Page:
The claim that intensive rotational grazing (IRG) can sustain higher stocking rates can be partially explained by more even spatial distribution of grazing such that livestock consume forage from a greater proportion of a pasture. To test the hypothesis that utilization is more even at the higher stocking densities of smaller paddocks, mean absolute deviation (heterogeneity) of utilization estimates by plot was compared in paddocks of sizes and stocking densities representing increasing subdivision from two-paddock deferred rotation grazing (DRG) to 16-, 32-, and 64-paddock, two-cycle IRG. These 70-, 4-, 2-, and 1-ha paddocks were grazed for 7 wk, 4 d, 2 d, and 1 d, respectively, at 32 animal unit days (AUD)·ha−1 during 2000 and 34 AUD·ha−1 during 2001. Within IRG there was no response to the treatment gradient. After one cycle in the IRG paddocks, heterogeneity of use was generally lower than in the DRG paddocks, in both 2000 (3–11% [outlier 18%] vs. 14–19%) and 2001 (9–17% vs. 24–28%). After a second cycle in 2001, heterogeneity in half of the IRG paddocks (17–21%) was nearly as high as the early-grazed (24%), but not the late-grazed (28%), of the DRG paddocks. This lack of a stronger difference between systems was probably due to the fixed two-cycle IRG schedule and lack of plant growth during the nongrazing interval. Across both systems heterogeneity of utilization was strongly positively correlated with paddock size. Because utilization was not severely patchy in the largest treatment, the difference between systems would likely be greater in commercial-scale paddocks. Thus grazing distribution can be more even under intensive than extensive management, but this depends on how adaptively the system, particularly the aspects of timing and frequency, is managed.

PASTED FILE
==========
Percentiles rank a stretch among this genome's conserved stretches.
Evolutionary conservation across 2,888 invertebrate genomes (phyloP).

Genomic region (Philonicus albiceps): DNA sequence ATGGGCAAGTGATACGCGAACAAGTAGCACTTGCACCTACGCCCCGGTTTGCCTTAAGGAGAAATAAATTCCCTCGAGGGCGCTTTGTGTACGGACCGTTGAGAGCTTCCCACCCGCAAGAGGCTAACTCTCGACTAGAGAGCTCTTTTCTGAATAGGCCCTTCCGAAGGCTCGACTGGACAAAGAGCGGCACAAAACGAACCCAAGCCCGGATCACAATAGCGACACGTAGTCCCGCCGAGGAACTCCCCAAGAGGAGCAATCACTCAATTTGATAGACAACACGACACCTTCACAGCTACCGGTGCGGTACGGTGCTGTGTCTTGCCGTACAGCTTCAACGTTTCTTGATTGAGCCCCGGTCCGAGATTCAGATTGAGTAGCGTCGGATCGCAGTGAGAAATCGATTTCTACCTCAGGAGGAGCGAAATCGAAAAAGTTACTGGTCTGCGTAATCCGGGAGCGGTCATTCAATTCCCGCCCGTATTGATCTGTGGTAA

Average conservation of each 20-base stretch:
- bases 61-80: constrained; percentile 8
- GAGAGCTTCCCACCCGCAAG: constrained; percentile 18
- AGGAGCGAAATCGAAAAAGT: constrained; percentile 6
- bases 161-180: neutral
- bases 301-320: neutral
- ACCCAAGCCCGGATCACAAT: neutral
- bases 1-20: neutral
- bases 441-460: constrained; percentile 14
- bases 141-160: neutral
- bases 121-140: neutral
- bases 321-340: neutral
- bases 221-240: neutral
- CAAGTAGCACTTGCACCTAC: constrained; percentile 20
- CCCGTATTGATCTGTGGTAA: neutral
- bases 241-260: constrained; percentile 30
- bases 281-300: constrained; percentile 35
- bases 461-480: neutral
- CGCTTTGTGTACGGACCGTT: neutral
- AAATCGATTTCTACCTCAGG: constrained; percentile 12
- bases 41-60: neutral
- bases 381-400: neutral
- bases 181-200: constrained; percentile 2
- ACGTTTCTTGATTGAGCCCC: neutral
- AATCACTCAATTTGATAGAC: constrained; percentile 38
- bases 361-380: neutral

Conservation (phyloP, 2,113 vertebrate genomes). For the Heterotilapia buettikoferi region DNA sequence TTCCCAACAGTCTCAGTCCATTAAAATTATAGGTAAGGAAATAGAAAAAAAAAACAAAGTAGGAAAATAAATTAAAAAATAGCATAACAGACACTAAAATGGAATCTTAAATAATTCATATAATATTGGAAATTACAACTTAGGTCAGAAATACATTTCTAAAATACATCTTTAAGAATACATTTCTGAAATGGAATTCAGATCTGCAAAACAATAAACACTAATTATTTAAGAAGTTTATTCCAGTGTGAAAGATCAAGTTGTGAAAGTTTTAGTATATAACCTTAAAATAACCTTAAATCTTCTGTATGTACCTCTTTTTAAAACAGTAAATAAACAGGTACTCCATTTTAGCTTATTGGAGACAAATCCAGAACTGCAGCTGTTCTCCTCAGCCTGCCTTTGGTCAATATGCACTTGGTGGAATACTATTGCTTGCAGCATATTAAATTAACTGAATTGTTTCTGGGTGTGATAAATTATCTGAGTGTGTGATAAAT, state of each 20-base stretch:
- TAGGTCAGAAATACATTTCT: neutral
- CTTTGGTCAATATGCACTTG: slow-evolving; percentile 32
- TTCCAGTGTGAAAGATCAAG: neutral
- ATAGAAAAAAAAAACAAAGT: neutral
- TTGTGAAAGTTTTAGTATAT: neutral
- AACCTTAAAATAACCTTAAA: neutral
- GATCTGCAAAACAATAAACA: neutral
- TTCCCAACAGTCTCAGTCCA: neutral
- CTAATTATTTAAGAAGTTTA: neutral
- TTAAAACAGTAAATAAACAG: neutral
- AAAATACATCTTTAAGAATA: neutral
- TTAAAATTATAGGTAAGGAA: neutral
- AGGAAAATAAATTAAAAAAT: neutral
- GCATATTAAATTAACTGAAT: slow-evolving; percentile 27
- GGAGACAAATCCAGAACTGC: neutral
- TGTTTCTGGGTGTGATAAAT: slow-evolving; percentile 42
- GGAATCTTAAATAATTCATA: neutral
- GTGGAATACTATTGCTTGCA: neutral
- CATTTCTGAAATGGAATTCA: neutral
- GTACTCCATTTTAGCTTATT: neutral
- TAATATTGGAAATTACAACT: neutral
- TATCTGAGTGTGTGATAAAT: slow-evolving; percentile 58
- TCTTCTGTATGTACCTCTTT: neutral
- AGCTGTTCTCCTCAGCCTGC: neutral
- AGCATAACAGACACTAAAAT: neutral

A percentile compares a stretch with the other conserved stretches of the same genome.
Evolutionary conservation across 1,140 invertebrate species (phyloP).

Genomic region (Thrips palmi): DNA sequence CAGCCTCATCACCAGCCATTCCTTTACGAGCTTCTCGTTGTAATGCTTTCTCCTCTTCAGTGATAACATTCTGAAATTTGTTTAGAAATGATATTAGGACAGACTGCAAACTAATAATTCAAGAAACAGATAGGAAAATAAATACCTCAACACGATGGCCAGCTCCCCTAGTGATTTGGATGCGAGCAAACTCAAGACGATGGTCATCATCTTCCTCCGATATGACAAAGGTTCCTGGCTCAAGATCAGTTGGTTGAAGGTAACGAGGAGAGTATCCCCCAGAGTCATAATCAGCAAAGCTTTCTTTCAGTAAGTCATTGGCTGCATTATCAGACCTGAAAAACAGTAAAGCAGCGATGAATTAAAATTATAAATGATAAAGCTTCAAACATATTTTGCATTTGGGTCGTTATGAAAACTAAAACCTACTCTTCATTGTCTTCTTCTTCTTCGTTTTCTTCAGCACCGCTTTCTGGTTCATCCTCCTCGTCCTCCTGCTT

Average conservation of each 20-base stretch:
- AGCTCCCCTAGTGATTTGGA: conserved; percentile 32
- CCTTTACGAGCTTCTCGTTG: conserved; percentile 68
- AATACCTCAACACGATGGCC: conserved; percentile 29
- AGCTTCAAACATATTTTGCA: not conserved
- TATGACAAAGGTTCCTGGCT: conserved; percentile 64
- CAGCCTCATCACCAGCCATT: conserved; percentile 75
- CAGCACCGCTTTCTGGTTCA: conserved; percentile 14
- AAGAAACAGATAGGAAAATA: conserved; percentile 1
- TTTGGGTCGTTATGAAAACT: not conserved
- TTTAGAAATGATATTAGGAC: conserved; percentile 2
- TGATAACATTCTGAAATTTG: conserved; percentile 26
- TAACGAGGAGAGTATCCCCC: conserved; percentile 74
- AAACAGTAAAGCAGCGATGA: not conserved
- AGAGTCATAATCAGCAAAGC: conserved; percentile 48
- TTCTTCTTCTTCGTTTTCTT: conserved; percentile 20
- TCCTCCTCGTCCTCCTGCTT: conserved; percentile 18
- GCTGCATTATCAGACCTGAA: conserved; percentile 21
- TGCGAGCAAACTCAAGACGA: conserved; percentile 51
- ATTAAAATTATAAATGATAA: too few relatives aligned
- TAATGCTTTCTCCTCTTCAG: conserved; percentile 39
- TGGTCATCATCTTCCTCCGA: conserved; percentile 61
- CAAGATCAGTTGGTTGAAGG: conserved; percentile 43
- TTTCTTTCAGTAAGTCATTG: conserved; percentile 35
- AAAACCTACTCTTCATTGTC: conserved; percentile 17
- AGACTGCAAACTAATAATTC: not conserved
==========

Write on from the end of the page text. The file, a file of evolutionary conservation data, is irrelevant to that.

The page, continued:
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Vol. 61 • No. 4